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I am planning to lend a personal loan, to be documented with a promissory note. I was wondering if there should be any concern that the repayment of principal would appear to be taxable income when I get it back? Likewise would it appear to be taxable income for the recipient?

Is there anything specific that must be done by either the lender or the recipient in the tax year when the loan is made, for the IRS?

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    Principal is not income, interest is.
    – littleadv
    Feb 1 at 2:04

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As @littleadv said in the comments, interest is income. If you lend Fred $20 for lunch and he just pays you back, that isn't income for either of you. If you charge him an extra $1 for the loan, that $1 is income for you.

Though realistically nobody bothers tracking amounts that small; they sweep it under the *gifts" carpet.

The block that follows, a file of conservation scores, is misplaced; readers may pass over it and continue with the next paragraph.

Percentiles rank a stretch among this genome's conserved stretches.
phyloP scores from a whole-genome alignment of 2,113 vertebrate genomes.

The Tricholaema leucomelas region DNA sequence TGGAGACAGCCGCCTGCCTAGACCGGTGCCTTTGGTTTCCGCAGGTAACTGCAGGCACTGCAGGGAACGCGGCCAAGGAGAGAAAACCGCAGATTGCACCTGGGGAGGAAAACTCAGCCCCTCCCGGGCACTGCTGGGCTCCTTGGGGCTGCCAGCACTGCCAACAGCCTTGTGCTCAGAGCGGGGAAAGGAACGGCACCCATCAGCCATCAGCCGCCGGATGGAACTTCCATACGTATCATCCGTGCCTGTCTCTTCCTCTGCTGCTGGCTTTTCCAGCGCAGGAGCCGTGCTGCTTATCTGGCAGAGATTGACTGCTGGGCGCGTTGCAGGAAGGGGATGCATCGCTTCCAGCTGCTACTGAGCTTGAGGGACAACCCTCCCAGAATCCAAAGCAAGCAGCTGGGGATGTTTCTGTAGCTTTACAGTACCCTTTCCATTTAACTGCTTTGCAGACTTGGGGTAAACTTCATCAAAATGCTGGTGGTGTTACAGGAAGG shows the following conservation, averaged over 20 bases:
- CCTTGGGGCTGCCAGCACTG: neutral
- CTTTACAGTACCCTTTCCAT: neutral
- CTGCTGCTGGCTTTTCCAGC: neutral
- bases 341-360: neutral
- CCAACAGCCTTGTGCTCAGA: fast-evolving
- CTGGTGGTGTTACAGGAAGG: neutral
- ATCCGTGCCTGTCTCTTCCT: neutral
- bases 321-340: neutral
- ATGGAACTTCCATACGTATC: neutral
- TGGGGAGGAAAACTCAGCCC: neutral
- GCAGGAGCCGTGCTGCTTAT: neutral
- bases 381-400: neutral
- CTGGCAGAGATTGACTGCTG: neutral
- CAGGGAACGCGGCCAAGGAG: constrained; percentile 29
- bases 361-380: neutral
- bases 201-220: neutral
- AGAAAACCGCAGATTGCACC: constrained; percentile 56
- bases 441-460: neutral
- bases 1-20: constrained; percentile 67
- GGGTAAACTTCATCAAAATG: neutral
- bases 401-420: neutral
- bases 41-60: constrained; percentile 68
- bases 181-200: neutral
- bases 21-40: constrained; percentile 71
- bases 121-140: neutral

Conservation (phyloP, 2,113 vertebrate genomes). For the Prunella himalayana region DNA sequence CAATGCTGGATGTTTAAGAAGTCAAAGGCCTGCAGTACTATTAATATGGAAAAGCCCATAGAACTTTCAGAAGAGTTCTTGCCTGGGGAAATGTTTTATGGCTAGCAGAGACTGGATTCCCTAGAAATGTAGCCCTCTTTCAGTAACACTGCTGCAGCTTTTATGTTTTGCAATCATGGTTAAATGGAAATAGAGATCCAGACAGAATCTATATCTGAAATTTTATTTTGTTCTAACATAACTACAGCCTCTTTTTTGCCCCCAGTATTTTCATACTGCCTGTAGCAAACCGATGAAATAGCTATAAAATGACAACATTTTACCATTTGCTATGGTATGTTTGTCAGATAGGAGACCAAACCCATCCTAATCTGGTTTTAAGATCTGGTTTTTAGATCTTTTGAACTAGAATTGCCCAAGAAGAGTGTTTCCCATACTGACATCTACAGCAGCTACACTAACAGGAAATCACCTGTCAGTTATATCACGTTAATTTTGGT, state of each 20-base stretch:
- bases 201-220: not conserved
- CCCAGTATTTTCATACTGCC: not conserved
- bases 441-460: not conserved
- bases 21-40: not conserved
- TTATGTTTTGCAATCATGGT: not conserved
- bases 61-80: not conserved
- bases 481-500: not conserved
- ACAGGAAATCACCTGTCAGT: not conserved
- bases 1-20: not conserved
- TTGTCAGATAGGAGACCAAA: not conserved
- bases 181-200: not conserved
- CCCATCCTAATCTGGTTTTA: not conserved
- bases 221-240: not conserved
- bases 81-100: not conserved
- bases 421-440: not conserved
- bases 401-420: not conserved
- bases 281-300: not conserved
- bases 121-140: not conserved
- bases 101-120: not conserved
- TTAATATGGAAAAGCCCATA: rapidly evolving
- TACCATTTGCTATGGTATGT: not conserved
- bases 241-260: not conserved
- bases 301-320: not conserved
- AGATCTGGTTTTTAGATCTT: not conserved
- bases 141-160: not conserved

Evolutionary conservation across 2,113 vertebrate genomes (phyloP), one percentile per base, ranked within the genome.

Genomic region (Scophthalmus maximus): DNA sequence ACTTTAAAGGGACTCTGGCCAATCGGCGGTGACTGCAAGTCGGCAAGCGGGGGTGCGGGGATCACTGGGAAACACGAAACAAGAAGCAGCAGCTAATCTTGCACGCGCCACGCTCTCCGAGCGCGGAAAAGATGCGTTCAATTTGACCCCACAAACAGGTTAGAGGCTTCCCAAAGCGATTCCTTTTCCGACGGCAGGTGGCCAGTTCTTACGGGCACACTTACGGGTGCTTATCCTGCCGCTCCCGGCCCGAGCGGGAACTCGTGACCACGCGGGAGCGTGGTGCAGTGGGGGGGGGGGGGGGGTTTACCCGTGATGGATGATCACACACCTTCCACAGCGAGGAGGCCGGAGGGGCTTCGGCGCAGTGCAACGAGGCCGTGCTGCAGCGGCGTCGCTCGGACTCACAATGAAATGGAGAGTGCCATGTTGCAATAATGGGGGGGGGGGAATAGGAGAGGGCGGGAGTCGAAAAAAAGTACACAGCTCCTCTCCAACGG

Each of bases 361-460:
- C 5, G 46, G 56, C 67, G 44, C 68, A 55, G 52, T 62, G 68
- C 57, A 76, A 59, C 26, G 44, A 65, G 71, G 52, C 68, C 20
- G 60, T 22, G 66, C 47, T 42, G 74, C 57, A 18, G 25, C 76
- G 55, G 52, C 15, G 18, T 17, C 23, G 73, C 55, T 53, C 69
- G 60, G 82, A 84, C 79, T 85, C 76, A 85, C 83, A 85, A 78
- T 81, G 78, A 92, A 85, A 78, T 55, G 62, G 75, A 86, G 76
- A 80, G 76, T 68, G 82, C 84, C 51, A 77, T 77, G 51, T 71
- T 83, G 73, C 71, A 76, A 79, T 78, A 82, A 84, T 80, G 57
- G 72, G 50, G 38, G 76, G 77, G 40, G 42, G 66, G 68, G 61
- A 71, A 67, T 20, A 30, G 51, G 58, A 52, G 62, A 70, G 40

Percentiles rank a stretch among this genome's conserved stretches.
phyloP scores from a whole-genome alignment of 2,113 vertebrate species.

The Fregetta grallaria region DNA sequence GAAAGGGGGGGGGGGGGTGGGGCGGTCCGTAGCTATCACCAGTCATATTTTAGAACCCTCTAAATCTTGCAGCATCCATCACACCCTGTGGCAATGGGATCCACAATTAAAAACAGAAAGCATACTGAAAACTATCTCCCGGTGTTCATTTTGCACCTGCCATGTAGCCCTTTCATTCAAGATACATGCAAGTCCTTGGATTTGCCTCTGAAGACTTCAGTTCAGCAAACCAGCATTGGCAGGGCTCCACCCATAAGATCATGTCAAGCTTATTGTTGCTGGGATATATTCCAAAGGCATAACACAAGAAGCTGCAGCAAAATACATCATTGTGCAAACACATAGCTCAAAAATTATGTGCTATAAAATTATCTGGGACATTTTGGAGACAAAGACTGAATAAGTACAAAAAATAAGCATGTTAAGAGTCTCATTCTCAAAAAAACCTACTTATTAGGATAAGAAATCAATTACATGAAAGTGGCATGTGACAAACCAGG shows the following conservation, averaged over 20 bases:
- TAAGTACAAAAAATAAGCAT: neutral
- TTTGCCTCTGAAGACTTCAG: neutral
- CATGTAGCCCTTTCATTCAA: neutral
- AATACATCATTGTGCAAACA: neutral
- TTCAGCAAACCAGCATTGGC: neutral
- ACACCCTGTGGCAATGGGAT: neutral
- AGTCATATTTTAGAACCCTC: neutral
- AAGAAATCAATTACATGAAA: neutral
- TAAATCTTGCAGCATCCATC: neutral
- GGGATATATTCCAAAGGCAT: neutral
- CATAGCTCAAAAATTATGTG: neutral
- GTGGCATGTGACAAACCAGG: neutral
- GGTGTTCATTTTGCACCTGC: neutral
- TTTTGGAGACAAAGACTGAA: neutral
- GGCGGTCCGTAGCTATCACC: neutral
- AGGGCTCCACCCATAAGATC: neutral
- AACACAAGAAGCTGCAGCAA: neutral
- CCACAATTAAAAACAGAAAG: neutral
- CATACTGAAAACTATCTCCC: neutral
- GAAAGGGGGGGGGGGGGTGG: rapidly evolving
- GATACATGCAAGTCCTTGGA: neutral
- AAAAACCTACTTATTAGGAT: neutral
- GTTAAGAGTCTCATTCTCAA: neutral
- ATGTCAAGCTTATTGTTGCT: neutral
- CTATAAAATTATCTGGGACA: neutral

For larger amounts, it may be worth doing a formal loan contract. I've lent a friend a large enough chunk of change that we made it a genuine mortgage on his house... not so much because I need the security as because we wanted to have it on record that this wasn't a gift. That did cost us some lawyer time, though it's a pretty boilerplate transaction. Offsetting that cost is the fact that he can now point to that as evidence and claim the interest expense in his taxes, if he wants to do so. Note that, at least in the US, there is a mandatory minimum interest rate (about 0.3% for us) below which it won't be considered a legitimate mortgage; I'm not sure whether that's true for other loans.

For other fun games you can play with this, websearch "in-family mortgage"; wealthy families have been known to use this as a way to dodge gift taxes in large transfers.

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  • Thanks. If the amount is below the cap but a good chunk of it, does it have to be indicated somewhere in a 1040xxxx form, for either party?
    – Pete W
    Feb 1 at 14:04

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